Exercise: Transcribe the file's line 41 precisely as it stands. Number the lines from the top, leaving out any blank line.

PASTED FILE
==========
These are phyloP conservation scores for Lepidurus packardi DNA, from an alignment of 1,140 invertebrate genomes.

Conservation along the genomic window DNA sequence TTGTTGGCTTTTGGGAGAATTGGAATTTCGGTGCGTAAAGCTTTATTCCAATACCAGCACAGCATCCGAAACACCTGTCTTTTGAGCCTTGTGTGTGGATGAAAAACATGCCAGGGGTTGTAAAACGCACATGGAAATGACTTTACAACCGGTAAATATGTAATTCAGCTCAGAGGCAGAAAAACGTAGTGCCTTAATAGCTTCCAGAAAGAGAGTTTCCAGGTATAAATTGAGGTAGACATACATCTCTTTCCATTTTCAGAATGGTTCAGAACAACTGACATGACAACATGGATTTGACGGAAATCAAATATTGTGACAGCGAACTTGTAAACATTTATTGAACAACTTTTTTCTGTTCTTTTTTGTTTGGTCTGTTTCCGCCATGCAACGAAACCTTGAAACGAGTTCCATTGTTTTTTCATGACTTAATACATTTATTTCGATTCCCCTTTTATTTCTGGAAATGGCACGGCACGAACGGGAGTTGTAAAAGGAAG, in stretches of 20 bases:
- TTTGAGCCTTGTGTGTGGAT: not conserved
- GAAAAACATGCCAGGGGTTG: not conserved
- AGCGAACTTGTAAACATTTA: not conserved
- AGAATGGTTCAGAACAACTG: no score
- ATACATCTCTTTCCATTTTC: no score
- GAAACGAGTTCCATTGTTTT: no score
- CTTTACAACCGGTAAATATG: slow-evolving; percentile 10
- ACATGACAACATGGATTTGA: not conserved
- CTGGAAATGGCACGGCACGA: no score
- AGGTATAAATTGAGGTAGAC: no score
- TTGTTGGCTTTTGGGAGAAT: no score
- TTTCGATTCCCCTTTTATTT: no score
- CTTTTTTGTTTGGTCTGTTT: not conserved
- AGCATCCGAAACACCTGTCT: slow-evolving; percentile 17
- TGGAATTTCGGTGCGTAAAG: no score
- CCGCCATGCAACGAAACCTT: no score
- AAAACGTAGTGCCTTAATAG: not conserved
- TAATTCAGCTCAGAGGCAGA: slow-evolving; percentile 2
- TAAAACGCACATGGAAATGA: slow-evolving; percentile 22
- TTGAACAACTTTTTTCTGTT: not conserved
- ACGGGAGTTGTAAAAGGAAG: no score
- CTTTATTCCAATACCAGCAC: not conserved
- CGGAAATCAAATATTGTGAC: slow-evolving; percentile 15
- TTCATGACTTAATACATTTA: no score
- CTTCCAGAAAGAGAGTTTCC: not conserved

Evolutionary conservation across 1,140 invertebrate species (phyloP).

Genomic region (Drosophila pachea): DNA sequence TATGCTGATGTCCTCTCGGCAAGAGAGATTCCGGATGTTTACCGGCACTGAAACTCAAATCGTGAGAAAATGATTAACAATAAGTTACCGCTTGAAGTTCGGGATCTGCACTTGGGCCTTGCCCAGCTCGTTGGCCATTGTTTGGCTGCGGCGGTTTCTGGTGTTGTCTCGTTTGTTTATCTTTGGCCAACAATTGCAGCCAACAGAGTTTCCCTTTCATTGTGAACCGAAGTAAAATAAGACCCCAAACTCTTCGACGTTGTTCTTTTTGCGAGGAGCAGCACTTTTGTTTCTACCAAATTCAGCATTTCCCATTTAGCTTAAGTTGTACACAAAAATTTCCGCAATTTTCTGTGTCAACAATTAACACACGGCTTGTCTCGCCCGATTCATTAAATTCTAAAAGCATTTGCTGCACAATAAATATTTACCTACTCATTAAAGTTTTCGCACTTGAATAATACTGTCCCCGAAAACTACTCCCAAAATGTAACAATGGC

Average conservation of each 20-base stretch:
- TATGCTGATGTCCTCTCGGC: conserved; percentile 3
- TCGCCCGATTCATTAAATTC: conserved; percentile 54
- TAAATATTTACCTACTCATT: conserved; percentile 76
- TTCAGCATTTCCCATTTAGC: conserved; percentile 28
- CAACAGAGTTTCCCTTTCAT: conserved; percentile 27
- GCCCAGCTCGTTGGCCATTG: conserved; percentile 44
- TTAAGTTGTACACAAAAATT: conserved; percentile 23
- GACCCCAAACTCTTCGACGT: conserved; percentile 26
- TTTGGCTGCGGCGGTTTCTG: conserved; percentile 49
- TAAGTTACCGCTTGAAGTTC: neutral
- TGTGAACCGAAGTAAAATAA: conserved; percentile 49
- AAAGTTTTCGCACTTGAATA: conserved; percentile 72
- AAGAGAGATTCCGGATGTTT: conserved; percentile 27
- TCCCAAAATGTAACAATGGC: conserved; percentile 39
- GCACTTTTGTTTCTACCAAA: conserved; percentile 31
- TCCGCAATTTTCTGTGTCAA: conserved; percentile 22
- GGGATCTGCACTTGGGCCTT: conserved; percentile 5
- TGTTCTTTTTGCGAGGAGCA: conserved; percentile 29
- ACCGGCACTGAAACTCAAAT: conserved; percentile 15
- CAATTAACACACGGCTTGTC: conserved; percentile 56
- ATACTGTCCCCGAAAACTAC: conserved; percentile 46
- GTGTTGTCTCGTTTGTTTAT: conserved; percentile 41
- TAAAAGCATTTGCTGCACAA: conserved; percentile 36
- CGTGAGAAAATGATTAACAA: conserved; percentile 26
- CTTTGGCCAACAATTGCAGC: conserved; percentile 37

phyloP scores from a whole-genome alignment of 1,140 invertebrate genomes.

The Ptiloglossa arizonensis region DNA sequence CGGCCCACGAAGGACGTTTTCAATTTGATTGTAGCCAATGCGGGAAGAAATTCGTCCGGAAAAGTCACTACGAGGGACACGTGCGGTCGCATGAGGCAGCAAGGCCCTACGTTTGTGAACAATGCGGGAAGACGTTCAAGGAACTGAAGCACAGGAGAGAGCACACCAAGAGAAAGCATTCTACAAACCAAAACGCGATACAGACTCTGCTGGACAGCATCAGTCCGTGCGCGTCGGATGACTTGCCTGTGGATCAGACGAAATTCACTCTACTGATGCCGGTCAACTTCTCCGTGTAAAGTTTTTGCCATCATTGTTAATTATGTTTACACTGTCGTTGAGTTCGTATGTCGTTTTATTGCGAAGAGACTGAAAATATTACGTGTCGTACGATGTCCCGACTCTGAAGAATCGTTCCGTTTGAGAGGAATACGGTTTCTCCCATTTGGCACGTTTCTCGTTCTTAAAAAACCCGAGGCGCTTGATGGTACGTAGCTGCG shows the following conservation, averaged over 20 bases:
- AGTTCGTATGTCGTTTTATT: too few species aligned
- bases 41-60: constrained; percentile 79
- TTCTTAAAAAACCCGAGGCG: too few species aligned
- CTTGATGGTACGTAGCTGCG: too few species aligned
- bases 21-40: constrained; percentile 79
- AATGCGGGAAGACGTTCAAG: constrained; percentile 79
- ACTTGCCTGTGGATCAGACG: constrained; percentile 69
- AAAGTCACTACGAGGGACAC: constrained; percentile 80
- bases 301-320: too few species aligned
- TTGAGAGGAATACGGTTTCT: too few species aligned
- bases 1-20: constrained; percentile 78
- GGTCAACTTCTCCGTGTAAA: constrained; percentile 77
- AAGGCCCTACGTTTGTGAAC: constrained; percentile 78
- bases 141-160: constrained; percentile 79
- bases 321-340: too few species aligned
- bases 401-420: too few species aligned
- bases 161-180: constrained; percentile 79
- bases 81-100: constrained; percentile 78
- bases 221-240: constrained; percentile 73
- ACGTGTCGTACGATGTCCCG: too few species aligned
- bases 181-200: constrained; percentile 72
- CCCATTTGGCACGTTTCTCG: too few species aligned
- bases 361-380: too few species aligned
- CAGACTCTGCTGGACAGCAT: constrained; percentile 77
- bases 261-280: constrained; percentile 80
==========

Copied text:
- TGTGAACCGAAGTAAAATAA: conserved; percentile 49